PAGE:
LIMITATIONS
  1. Although the sample was nationally representative, the study design was cross-sectional, and thus any causal inferences should be made cautiously without future longitudinal investigations. Although education was associated with a better odds of employment, for example, the study cannot speak to whether the educational attainment occurred before or after resolving a substance problem.
  2. The survey methodology relied on participants’ retrospective recall, which could be prone to bias, either over or underestimating recovery attempts.
  3. Individuals aged 16-17 were included in U.S. population unemployment statistics obtained from the Bureau of Labor Statistics and could not be parsed out when calculating unemployment statistics. This may have subtly affected the accuracy of comparisons with the NRS sample on these specific unemployment measures because the National Recovery Study sampled individuals 18 years or older.

BOTTOM LINE

  • For individuals and families seeking recovery: This study showed that, compared to the general U.S. population, individuals who had resolved a substance problem were less likely to be employed or retired and more likely to be unemployed and disabled. Unemployment rates were larger among already marginalized populations, such as those identifying as Black and those with histories of multiple arrests, whereas those with higher levels of education and more time in recovery were less likely to be unemployed. If you are a person in recovery, interested in attempting recovery, or a family member of someone dealing with these issues, this may make the picture look a bit bleak. This is an understandable position given the findings. However, the fact that longer times since problem resolution were associated with better outcomes is cause for optimism. Also, the finding that employment was associated with better quality of life, happiness, and self-esteem means focusing on employment early in recovery appears to confirm the intuitive notion that having a job leads to benefits beyond just dollars and sense. There are several programs designed to help individuals in recovery obtain gainful employment. Here are a few links that might be helpful for those in or around Massachusetts, New HampshireWest Virginiaand the United Kingdom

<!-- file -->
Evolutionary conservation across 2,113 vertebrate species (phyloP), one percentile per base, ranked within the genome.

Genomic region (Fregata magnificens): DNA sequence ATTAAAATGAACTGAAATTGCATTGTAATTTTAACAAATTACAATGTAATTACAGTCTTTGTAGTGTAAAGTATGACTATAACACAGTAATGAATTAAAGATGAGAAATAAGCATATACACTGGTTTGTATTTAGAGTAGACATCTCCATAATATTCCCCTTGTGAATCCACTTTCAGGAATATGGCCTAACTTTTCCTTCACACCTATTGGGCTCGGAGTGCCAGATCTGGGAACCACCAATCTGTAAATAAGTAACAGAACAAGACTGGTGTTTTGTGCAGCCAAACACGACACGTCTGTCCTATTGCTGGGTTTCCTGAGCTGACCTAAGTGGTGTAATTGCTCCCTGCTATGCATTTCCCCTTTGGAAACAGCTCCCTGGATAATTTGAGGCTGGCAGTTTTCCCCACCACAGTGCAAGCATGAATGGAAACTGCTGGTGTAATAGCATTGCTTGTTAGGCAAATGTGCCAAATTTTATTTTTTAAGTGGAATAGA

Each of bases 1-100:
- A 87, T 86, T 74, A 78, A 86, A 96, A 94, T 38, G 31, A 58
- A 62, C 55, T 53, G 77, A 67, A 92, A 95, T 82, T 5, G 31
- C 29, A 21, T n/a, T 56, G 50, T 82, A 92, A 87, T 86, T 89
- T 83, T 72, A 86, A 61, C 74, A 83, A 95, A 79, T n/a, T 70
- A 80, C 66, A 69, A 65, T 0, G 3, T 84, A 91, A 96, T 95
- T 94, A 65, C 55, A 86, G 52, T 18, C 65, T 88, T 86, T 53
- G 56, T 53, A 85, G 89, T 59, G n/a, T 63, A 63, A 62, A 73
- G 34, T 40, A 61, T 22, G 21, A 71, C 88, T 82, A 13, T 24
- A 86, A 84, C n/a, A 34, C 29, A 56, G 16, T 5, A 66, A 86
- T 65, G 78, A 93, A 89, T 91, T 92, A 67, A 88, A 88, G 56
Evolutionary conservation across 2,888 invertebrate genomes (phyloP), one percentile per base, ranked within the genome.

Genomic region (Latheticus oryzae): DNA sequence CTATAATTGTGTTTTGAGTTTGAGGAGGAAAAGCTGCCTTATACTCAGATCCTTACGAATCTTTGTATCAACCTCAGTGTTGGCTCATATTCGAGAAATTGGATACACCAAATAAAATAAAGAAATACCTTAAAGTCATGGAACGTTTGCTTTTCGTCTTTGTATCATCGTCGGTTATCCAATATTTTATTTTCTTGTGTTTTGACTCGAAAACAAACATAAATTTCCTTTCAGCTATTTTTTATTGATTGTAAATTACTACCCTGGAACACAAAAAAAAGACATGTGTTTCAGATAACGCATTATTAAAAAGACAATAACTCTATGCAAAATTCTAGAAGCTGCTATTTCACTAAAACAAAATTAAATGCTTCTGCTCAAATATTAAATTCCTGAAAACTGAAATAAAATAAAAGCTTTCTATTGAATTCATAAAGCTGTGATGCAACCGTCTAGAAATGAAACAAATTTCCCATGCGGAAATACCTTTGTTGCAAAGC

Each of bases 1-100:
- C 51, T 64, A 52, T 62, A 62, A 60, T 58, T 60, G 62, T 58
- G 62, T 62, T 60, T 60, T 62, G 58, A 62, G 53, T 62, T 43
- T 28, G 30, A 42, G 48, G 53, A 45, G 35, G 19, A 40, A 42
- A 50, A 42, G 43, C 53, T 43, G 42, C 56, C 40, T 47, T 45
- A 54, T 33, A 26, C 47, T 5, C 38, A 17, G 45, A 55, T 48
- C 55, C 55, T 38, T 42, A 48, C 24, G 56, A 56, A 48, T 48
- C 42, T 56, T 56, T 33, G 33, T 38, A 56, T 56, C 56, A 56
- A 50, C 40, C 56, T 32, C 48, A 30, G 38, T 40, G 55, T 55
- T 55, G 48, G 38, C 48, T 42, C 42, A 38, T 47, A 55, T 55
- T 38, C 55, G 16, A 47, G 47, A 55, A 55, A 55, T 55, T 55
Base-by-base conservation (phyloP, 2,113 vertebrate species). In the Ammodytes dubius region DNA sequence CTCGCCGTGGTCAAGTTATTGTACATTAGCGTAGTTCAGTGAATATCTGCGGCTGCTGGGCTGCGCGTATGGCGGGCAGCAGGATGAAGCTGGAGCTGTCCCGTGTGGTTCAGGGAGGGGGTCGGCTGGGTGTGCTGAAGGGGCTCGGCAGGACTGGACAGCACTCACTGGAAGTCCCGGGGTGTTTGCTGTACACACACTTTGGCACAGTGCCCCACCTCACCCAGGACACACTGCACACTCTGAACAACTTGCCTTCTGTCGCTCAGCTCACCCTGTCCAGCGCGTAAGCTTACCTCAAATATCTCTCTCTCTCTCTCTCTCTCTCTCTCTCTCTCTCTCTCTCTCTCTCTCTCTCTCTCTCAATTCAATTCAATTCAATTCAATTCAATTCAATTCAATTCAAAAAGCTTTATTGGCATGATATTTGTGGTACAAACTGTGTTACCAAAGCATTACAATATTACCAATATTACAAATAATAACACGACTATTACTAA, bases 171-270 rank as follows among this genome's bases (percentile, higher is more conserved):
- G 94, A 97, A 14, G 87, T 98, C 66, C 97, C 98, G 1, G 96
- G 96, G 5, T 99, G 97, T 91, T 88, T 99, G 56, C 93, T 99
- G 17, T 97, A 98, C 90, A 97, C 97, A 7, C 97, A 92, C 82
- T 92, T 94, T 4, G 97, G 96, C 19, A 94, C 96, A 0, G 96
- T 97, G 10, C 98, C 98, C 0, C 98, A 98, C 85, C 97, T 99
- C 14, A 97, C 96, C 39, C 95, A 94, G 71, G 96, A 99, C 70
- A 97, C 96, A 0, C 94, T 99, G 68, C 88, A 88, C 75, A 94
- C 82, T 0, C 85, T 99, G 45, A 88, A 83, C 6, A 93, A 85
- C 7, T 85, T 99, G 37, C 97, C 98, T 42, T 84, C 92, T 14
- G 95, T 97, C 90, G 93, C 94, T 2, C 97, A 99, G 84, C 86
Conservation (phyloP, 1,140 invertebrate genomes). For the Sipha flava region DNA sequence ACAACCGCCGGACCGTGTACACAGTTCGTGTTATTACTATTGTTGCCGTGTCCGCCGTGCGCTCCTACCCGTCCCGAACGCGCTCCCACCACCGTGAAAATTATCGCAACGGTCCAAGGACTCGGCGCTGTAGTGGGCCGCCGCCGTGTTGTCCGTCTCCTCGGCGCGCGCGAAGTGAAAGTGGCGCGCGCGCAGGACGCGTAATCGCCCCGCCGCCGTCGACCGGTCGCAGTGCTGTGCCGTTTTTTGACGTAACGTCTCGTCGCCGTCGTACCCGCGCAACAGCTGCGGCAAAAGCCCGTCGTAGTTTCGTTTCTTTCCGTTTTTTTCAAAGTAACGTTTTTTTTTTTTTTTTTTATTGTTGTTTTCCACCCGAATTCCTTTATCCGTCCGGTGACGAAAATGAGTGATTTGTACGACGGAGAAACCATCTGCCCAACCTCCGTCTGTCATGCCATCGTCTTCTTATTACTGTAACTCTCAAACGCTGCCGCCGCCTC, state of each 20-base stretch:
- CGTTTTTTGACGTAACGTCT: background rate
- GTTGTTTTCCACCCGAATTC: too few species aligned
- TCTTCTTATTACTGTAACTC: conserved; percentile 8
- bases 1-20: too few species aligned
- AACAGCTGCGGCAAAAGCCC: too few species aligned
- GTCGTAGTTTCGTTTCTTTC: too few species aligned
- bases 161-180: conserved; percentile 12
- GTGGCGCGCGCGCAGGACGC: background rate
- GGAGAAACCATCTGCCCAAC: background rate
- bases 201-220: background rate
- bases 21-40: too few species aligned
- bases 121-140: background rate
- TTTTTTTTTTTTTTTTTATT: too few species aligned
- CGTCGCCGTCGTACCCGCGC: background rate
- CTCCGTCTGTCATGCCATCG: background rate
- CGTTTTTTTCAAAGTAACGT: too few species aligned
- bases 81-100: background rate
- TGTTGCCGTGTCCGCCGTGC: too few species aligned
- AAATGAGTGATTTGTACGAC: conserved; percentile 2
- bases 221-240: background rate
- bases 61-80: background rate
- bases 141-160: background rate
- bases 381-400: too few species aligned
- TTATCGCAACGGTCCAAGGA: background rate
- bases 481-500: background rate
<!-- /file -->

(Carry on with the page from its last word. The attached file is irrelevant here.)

• For treatment professionals and treatment systems: This study showed that, compared to the general U.S. population, individuals who had resolved a substance problem were less likely to be employed or retired and more likely to be unemployed and disabled. Unemployment rates were larger among already marginalized populations, such as those identifying as Black and those with histories of multiple arrests, whereas those with higher levels of education and longer time since problem resolution were less likely to be unemployed. Given that employment is a means to accrue essential recovery capital and a major driver of so many other positive aspects of individuals’ lives, treatment programs and professional need to integrate employment re-entry services into standard care. This wrap-around approach would likely improve the odds of achieving long-term recovery as well as make the early days much easier on those we work with.